Obama Ready to Press Hard For Big Immigration Changes

Have gains in enforcement set the stage for comprehensive reform?

The Obama administration is committed to making a major push early next year. Homeland Security Secretary Janet Napolitano, who as governor of Arizona had a front-row seat to every aspect of the problem, made the pledge again earlier this month, saying the current situation is simply unacceptable. She cited progress in stemming the flow of illegals into the U.S. over the past few years and insisted now is the time to put together the elements of what she called the three-legged stool: tough enforcement, a much streamlined system for legal immigration and a path to legal status for illegal immigrants already in the U.S.

Napolitano noted some pretty big gains in enforcement over the past two years. About 600 miles of fence have been built along the border with Mexico, the Border Patrol has added 20,000 officers, and significant improvements have been made in the e-verify system, a national database designed to help employers determine a job applicant’s status. In addition, the administration has stepped up the pressure on employers to comply with the law. The immigration service has notified 1,000 firms that their employment rolls will soon be audited, focusing on industries with a history of using illegal labor or those where security is a concern, such as defense or power plants.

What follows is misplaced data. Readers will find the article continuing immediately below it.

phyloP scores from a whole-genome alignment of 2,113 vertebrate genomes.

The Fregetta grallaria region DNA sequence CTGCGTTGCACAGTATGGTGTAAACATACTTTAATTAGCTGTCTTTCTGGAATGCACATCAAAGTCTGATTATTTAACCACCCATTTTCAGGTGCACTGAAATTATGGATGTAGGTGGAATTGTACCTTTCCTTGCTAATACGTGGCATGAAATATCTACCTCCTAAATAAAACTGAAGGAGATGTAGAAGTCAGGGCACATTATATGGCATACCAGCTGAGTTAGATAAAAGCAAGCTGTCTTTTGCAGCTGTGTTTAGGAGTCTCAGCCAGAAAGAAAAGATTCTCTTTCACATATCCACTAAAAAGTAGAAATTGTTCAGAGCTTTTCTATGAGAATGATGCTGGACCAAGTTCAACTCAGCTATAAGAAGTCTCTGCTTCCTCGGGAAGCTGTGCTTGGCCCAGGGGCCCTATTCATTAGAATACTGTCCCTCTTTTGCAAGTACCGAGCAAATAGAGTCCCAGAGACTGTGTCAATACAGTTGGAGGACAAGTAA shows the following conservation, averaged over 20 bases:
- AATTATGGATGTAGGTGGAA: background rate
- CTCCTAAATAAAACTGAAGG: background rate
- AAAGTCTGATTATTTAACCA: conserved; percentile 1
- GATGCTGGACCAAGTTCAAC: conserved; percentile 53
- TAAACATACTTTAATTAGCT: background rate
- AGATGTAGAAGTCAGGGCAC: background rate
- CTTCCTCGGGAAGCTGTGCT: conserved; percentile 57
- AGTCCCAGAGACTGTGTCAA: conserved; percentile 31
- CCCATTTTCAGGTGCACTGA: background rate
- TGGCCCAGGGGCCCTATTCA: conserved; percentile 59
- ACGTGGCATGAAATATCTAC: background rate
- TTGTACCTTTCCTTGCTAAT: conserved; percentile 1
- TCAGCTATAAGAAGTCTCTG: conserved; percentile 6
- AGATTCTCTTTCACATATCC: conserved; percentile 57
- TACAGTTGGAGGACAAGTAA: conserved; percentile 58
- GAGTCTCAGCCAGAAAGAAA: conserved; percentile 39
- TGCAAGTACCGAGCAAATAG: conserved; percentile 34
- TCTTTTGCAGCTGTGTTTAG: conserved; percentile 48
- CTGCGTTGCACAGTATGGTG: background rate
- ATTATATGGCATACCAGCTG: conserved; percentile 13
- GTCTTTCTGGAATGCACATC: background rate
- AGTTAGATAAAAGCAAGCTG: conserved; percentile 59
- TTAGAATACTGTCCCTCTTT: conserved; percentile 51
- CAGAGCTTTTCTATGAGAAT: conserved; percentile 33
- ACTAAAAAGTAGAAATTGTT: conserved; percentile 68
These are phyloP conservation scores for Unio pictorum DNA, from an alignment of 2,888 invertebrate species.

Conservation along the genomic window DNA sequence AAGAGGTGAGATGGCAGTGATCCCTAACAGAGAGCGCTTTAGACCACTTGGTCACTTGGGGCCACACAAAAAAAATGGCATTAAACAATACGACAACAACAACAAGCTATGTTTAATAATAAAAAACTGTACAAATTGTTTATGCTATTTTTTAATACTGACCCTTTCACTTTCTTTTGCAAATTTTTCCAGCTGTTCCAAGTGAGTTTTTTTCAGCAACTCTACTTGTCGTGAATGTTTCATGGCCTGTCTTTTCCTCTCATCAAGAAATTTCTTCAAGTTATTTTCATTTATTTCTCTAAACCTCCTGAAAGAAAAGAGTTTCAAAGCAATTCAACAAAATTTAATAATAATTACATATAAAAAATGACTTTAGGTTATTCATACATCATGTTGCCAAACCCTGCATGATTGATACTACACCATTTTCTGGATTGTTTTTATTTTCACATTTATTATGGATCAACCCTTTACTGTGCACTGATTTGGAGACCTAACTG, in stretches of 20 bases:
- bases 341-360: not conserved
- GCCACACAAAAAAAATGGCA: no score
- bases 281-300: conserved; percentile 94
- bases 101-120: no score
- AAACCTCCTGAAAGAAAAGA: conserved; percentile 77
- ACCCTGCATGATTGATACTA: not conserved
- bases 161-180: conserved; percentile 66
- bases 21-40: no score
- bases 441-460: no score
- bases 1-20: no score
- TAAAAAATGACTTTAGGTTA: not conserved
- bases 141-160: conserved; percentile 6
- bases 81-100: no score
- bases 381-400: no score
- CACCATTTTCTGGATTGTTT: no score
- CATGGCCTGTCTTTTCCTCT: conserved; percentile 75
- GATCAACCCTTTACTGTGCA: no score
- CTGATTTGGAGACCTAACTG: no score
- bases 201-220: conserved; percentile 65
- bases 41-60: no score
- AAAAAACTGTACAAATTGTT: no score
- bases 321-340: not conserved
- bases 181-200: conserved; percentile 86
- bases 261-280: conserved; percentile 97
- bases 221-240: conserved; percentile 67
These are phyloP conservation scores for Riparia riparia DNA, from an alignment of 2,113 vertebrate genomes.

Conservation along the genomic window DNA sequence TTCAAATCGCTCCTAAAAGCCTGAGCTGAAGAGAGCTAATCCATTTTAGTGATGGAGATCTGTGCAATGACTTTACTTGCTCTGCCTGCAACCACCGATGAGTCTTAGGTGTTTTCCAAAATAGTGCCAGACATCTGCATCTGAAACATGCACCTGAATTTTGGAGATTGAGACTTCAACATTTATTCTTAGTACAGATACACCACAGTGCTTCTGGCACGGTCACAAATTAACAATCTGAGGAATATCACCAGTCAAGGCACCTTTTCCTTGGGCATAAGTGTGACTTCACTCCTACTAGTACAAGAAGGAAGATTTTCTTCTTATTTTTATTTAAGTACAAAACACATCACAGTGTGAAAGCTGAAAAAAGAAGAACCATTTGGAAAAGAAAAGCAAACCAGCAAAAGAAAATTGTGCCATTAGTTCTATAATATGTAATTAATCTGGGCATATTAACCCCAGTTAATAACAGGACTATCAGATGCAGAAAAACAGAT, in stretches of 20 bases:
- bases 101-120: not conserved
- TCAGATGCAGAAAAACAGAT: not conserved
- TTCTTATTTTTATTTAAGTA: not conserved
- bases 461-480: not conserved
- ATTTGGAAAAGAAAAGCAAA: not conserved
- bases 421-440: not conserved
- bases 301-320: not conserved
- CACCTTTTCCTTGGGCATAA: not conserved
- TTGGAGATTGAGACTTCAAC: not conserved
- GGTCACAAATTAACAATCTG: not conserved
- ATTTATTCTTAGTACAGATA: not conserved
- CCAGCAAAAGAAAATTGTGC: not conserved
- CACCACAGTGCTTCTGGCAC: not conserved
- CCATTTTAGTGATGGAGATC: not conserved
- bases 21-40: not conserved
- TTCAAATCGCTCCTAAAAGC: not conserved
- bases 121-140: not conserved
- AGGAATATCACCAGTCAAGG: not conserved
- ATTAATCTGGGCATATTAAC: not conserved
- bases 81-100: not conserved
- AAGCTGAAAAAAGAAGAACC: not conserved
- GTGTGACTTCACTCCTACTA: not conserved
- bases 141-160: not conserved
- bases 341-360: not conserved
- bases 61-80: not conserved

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Mark Willen
Senior Political Editor, The Kiplinger Letter